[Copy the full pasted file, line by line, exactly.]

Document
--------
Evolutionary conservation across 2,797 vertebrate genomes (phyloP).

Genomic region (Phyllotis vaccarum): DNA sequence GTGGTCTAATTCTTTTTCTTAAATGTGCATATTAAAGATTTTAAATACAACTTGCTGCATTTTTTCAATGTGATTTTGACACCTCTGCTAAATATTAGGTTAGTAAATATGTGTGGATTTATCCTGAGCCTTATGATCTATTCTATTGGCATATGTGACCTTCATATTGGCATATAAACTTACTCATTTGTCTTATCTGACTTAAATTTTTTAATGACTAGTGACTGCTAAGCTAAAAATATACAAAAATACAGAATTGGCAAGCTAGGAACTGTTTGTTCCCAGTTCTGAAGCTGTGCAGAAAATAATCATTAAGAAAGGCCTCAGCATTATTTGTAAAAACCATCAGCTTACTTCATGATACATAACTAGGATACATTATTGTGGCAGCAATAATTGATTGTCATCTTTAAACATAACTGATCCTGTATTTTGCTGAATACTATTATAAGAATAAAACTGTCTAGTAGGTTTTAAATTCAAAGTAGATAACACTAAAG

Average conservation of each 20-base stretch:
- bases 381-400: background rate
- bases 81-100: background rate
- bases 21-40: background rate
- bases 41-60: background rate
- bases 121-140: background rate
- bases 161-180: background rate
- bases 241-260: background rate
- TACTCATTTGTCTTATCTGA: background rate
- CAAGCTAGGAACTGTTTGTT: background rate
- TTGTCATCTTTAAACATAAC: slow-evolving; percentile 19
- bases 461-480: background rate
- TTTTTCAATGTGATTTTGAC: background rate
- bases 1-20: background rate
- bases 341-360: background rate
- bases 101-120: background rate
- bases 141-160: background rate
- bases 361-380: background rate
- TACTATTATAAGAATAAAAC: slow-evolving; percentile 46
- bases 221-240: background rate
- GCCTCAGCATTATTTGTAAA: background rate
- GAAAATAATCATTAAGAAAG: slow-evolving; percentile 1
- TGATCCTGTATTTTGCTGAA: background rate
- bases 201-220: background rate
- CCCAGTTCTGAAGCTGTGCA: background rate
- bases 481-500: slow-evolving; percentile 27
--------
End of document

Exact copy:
Evolutionary conservation across 2,797 vertebrate genomes (phyloP).

Genomic region (Phyllotis vaccarum): DNA sequence GTGGTCTAATTCTTTTTCTTAAATGTGCATATTAAAGATTTTAAATACAACTTGCTGCATTTTTTCAATGTGATTTTGACACCTCTGCTAAATATTAGGTTAGTAAATATGTGTGGATTTATCCTGAGCCTTATGATCTATTCTATTGGCATATGTGACCTTCATATTGGCATATAAACTTACTCATTTGTCTTATCTGACTTAAATTTTTTAATGACTAGTGACTGCTAAGCTAAAAATATACAAAAATACAGAATTGGCAAGCTAGGAACTGTTTGTTCCCAGTTCTGAAGCTGTGCAGAAAATAATCATTAAGAAAGGCCTCAGCATTATTTGTAAAAACCATCAGCTTACTTCATGATACATAACTAGGATACATTATTGTGGCAGCAATAATTGATTGTCATCTTTAAACATAACTGATCCTGTATTTTGCTGAATACTATTATAAGAATAAAACTGTCTAGTAGGTTTTAAATTCAAAGTAGATAACACTAAAG

Average conservation of each 20-base stretch:
- bases 381-400: background rate
- bases 81-100: background rate
- bases 21-40: background rate
- bases 41-60: background rate
- bases 121-140: background rate
- bases 161-180: background rate
- bases 241-260: background rate
- TACTCATTTGTCTTATCTGA: background rate
- CAAGCTAGGAACTGTTTGTT: background rate
- TTGTCATCTTTAAACATAAC: slow-evolving; percentile 19
- bases 461-480: background rate
- TTTTTCAATGTGATTTTGAC: background rate
- bases 1-20: background rate
- bases 341-360: background rate
- bases 101-120: background rate
- bases 141-160: background rate
- bases 361-380: background rate
- TACTATTATAAGAATAAAAC: slow-evolving; percentile 46
- bases 221-240: background rate
- GCCTCAGCATTATTTGTAAA: background rate
- GAAAATAATCATTAAGAAAG: slow-evolving; percentile 1
- TGATCCTGTATTTTGCTGAA: background rate
- bases 201-220: background rate
- CCCAGTTCTGAAGCTGTGCA: background rate
- bases 481-500: slow-evolving; percentile 27